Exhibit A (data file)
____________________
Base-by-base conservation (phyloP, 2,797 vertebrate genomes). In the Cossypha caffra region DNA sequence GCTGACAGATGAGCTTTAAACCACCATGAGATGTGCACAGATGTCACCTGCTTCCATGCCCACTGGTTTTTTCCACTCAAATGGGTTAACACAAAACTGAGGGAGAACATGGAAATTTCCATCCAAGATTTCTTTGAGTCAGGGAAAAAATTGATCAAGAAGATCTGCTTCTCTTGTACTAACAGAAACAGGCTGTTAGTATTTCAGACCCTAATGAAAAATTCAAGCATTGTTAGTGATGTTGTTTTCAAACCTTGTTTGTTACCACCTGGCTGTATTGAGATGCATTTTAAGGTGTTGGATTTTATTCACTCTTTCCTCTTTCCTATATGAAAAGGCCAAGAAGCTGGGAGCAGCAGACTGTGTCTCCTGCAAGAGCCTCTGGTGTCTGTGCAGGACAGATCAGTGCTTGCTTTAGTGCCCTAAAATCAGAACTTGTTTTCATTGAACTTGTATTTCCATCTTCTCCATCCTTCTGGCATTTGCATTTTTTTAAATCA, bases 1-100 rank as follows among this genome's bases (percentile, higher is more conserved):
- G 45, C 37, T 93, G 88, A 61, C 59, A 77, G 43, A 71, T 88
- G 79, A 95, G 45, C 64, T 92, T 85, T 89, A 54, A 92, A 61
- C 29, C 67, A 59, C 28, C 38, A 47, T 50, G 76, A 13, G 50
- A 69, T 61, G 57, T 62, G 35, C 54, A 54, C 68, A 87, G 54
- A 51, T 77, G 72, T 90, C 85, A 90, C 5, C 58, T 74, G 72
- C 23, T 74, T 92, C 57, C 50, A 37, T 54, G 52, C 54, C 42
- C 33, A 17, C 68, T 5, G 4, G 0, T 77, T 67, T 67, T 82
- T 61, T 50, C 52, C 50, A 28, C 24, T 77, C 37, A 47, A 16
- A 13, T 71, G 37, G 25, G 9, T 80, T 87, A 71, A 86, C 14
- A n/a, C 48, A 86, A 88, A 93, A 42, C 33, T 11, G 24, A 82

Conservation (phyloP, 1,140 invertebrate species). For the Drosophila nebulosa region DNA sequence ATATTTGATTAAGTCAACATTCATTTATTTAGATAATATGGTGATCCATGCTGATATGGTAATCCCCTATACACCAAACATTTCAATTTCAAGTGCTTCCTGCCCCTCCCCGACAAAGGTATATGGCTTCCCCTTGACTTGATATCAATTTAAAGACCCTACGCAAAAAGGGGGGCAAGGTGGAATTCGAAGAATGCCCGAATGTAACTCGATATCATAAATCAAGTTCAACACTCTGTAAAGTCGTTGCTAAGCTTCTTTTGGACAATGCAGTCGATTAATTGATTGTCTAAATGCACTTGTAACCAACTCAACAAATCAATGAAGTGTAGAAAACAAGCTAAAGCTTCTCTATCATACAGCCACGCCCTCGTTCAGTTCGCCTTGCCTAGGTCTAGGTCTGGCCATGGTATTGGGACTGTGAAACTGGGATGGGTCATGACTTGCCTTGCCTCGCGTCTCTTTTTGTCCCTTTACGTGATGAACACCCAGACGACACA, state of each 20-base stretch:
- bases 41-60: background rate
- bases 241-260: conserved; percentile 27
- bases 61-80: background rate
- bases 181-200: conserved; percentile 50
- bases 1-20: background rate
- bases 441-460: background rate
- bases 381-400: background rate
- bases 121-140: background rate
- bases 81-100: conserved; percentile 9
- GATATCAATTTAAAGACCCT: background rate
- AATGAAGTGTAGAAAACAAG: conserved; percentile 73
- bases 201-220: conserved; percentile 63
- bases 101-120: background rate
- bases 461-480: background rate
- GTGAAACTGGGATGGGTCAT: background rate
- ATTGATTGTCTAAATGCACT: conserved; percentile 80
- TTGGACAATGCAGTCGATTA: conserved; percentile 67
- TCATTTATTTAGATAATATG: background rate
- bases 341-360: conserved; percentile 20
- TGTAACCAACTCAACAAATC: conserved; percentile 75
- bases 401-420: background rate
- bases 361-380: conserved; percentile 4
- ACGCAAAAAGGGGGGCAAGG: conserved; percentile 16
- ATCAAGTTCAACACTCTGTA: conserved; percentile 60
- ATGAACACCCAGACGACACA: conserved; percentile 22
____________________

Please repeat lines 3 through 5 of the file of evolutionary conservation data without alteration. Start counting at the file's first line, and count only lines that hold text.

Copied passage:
- G 79, A 95, G 45, C 64, T 92, T 85, T 89, A 54, A 92, A 61
- C 29, C 67, A 59, C 28, C 38, A 47, T 50, G 76, A 13, G 50
- A 69, T 61, G 57, T 62, G 35, C 54, A 54, C 68, A 87, G 54